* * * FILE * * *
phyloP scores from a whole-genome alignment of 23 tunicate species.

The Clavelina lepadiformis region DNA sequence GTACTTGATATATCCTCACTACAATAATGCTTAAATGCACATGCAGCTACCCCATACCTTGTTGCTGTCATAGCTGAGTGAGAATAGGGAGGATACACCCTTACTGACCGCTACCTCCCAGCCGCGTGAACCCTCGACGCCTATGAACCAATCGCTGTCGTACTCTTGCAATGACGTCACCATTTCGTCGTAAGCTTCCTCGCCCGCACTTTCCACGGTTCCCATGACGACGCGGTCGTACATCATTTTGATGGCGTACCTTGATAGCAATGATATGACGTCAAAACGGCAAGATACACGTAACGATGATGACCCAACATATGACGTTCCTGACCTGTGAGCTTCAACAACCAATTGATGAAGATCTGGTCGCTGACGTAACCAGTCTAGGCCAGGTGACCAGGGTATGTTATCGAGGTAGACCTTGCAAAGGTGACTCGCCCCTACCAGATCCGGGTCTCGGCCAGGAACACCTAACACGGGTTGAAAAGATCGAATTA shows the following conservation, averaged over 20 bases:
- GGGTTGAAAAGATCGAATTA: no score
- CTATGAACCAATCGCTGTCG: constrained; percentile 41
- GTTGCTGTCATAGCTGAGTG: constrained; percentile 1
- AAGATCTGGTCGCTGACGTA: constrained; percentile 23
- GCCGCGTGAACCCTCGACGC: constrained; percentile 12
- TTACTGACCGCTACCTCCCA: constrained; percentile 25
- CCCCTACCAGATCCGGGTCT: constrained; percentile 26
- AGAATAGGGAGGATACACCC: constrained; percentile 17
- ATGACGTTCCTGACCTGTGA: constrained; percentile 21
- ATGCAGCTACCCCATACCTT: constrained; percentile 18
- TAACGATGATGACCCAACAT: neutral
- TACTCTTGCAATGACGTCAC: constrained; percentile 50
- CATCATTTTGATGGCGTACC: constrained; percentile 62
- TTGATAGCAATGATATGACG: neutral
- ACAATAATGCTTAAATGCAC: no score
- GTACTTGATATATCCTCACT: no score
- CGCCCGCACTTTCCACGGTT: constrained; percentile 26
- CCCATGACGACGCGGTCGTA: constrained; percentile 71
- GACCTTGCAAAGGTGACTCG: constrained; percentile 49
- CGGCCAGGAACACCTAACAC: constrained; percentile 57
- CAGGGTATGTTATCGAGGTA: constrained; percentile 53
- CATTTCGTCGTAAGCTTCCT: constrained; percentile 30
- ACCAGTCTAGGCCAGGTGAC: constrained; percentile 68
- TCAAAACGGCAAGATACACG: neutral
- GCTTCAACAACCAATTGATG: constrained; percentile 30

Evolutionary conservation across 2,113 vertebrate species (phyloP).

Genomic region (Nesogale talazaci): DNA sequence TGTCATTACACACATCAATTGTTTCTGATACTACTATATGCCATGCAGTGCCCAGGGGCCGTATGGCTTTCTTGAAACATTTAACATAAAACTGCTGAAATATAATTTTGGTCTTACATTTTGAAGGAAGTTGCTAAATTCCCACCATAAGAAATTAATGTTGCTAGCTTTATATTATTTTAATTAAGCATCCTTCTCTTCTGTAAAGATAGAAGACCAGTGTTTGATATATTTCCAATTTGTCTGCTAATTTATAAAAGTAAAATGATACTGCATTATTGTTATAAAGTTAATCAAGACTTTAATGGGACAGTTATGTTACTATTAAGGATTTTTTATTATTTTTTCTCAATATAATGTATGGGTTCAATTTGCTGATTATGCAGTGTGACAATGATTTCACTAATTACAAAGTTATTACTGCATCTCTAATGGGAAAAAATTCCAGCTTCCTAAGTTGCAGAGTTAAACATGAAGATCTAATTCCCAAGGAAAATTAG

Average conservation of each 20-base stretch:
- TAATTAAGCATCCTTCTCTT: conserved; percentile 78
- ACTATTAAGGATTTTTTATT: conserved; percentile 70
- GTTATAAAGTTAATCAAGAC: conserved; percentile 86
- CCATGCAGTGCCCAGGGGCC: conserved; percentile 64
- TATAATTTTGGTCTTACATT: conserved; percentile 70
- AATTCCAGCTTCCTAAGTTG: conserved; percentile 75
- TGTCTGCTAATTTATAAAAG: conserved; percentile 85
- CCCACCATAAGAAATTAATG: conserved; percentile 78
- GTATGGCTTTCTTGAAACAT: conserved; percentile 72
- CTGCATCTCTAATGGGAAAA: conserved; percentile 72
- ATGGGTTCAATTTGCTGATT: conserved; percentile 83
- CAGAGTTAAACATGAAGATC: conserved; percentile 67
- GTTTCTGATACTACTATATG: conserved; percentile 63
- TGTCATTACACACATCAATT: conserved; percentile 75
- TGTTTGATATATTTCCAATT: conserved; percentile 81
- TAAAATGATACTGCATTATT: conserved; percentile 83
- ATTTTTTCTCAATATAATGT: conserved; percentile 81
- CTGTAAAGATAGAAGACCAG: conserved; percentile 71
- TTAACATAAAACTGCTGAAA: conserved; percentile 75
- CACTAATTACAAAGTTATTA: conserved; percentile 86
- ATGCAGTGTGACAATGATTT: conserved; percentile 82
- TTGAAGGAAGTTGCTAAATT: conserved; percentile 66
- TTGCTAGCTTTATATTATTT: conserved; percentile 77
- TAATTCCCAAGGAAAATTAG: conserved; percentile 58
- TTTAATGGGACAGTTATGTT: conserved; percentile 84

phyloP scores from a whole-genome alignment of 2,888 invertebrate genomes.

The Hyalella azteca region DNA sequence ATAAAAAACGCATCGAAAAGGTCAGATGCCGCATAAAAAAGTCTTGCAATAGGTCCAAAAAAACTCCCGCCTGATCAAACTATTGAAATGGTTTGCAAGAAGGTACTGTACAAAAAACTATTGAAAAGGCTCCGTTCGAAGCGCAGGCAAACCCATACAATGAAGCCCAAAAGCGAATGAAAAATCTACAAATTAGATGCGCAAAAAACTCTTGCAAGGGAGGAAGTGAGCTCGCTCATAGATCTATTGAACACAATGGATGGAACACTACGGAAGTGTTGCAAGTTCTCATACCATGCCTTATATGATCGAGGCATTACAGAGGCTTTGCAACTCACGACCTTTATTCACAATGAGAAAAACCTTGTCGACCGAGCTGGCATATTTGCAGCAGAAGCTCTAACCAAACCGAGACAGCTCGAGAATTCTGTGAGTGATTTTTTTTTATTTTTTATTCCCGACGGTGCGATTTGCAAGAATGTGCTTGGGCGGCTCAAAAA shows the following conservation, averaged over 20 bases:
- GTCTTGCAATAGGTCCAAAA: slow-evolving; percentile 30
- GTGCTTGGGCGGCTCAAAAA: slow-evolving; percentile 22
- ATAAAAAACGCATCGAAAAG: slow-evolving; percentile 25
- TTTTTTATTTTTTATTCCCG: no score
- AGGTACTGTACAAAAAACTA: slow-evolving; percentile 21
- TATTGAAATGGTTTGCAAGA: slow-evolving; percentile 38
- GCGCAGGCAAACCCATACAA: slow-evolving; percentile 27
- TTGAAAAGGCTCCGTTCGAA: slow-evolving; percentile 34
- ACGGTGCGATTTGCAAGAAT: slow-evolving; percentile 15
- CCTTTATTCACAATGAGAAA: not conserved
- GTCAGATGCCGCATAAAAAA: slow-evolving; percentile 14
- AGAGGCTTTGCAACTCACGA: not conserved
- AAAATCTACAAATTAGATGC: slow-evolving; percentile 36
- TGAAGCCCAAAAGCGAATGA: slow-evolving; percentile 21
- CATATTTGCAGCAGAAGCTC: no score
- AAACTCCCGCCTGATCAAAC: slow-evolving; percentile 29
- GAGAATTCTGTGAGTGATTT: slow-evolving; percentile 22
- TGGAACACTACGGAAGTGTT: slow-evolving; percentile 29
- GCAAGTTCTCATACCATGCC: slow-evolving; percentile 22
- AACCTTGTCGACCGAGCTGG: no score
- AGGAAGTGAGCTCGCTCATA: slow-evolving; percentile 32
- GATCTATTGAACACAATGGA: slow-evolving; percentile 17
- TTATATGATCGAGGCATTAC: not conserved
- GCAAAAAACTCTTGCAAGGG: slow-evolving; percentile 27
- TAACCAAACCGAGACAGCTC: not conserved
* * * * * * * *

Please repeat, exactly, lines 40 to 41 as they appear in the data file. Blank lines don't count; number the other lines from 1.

- CTGCATCTCTAATGGGAAAA: conserved; percentile 72
- ATGGGTTCAATTTGCTGATT: conserved; percentile 83